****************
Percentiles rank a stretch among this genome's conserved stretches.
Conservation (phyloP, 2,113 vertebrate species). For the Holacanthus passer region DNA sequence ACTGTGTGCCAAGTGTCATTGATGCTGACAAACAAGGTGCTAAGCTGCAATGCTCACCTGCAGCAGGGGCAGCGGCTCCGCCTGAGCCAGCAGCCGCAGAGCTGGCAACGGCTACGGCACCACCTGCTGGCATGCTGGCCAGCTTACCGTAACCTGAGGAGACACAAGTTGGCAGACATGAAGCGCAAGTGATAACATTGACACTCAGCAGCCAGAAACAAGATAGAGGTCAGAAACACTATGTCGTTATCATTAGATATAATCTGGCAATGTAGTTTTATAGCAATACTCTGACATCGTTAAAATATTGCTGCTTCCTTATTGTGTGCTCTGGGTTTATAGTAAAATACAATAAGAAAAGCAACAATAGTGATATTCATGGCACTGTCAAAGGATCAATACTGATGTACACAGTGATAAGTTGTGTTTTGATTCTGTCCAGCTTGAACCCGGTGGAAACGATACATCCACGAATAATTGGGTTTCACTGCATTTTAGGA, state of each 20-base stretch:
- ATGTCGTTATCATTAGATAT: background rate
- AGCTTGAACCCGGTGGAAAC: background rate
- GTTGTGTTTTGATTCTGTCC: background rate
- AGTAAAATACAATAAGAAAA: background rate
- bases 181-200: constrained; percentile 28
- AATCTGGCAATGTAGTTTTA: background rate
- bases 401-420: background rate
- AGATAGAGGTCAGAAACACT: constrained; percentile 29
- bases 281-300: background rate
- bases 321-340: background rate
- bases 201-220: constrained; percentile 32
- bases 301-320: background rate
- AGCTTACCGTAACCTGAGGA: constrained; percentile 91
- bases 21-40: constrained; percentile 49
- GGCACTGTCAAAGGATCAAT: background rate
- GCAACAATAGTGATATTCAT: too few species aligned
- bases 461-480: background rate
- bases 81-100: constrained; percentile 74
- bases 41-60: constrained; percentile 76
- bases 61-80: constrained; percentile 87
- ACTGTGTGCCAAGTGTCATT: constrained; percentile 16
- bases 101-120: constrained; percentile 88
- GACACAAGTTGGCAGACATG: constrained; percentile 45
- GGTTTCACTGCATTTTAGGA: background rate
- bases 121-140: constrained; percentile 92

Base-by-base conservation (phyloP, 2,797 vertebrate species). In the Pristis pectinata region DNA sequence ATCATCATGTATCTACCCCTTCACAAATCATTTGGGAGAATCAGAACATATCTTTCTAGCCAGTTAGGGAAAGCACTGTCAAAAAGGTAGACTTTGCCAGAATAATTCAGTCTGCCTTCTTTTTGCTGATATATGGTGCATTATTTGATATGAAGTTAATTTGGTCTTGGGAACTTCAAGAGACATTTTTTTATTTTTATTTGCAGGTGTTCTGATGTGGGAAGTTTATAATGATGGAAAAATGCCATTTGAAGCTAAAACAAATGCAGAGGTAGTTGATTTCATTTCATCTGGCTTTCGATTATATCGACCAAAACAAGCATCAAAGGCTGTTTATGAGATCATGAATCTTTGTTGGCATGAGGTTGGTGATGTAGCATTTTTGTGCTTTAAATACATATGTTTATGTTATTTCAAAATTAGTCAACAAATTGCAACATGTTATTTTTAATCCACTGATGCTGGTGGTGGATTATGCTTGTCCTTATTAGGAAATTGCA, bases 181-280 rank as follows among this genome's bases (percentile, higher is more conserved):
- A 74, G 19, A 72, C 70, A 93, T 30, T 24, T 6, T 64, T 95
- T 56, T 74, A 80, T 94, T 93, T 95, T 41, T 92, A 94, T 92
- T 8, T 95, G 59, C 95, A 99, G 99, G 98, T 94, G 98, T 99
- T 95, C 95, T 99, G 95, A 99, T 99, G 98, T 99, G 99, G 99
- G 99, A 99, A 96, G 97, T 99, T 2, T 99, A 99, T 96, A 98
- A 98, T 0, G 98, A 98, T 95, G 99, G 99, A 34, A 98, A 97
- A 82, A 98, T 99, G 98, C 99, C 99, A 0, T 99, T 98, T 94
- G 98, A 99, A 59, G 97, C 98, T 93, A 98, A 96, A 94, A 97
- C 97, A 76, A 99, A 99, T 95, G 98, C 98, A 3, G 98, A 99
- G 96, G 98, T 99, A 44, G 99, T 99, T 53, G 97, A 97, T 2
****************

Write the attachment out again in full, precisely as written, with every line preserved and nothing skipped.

Percentiles rank a stretch among this genome's conserved stretches.
Conservation (phyloP, 2,113 vertebrate species). For the Holacanthus passer region DNA sequence ACTGTGTGCCAAGTGTCATTGATGCTGACAAACAAGGTGCTAAGCTGCAATGCTCACCTGCAGCAGGGGCAGCGGCTCCGCCTGAGCCAGCAGCCGCAGAGCTGGCAACGGCTACGGCACCACCTGCTGGCATGCTGGCCAGCTTACCGTAACCTGAGGAGACACAAGTTGGCAGACATGAAGCGCAAGTGATAACATTGACACTCAGCAGCCAGAAACAAGATAGAGGTCAGAAACACTATGTCGTTATCATTAGATATAATCTGGCAATGTAGTTTTATAGCAATACTCTGACATCGTTAAAATATTGCTGCTTCCTTATTGTGTGCTCTGGGTTTATAGTAAAATACAATAAGAAAAGCAACAATAGTGATATTCATGGCACTGTCAAAGGATCAATACTGATGTACACAGTGATAAGTTGTGTTTTGATTCTGTCCAGCTTGAACCCGGTGGAAACGATACATCCACGAATAATTGGGTTTCACTGCATTTTAGGA, state of each 20-base stretch:
- ATGTCGTTATCATTAGATAT: background rate
- AGCTTGAACCCGGTGGAAAC: background rate
- GTTGTGTTTTGATTCTGTCC: background rate
- AGTAAAATACAATAAGAAAA: background rate
- bases 181-200: constrained; percentile 28
- AATCTGGCAATGTAGTTTTA: background rate
- bases 401-420: background rate
- AGATAGAGGTCAGAAACACT: constrained; percentile 29
- bases 281-300: background rate
- bases 321-340: background rate
- bases 201-220: constrained; percentile 32
- bases 301-320: background rate
- AGCTTACCGTAACCTGAGGA: constrained; percentile 91
- bases 21-40: constrained; percentile 49
- GGCACTGTCAAAGGATCAAT: background rate
- GCAACAATAGTGATATTCAT: too few species aligned
- bases 461-480: background rate
- bases 81-100: constrained; percentile 74
- bases 41-60: constrained; percentile 76
- bases 61-80: constrained; percentile 87
- ACTGTGTGCCAAGTGTCATT: constrained; percentile 16
- bases 101-120: constrained; percentile 88
- GACACAAGTTGGCAGACATG: constrained; percentile 45
- GGTTTCACTGCATTTTAGGA: background rate
- bases 121-140: constrained; percentile 92

Base-by-base conservation (phyloP, 2,797 vertebrate species). In the Pristis pectinata region DNA sequence ATCATCATGTATCTACCCCTTCACAAATCATTTGGGAGAATCAGAACATATCTTTCTAGCCAGTTAGGGAAAGCACTGTCAAAAAGGTAGACTTTGCCAGAATAATTCAGTCTGCCTTCTTTTTGCTGATATATGGTGCATTATTTGATATGAAGTTAATTTGGTCTTGGGAACTTCAAGAGACATTTTTTTATTTTTATTTGCAGGTGTTCTGATGTGGGAAGTTTATAATGATGGAAAAATGCCATTTGAAGCTAAAACAAATGCAGAGGTAGTTGATTTCATTTCATCTGGCTTTCGATTATATCGACCAAAACAAGCATCAAAGGCTGTTTATGAGATCATGAATCTTTGTTGGCATGAGGTTGGTGATGTAGCATTTTTGTGCTTTAAATACATATGTTTATGTTATTTCAAAATTAGTCAACAAATTGCAACATGTTATTTTTAATCCACTGATGCTGGTGGTGGATTATGCTTGTCCTTATTAGGAAATTGCA, bases 181-280 rank as follows among this genome's bases (percentile, higher is more conserved):
- A 74, G 19, A 72, C 70, A 93, T 30, T 24, T 6, T 64, T 95
- T 56, T 74, A 80, T 94, T 93, T 95, T 41, T 92, A 94, T 92
- T 8, T 95, G 59, C 95, A 99, G 99, G 98, T 94, G 98, T 99
- T 95, C 95, T 99, G 95, A 99, T 99, G 98, T 99, G 99, G 99
- G 99, A 99, A 96, G 97, T 99, T 2, T 99, A 99, T 96, A 98
- A 98, T 0, G 98, A 98, T 95, G 99, G 99, A 34, A 98, A 97
- A 82, A 98, T 99, G 98, C 99, C 99, A 0, T 99, T 98, T 94
- G 98, A 99, A 59, G 97, C 98, T 93, A 98, A 96, A 94, A 97
- C 97, A 76, A 99, A 99, T 95, G 98, C 98, A 3, G 98, A 99
- G 96, G 98, T 99, A 44, G 99, T 99, T 53, G 97, A 97, T 2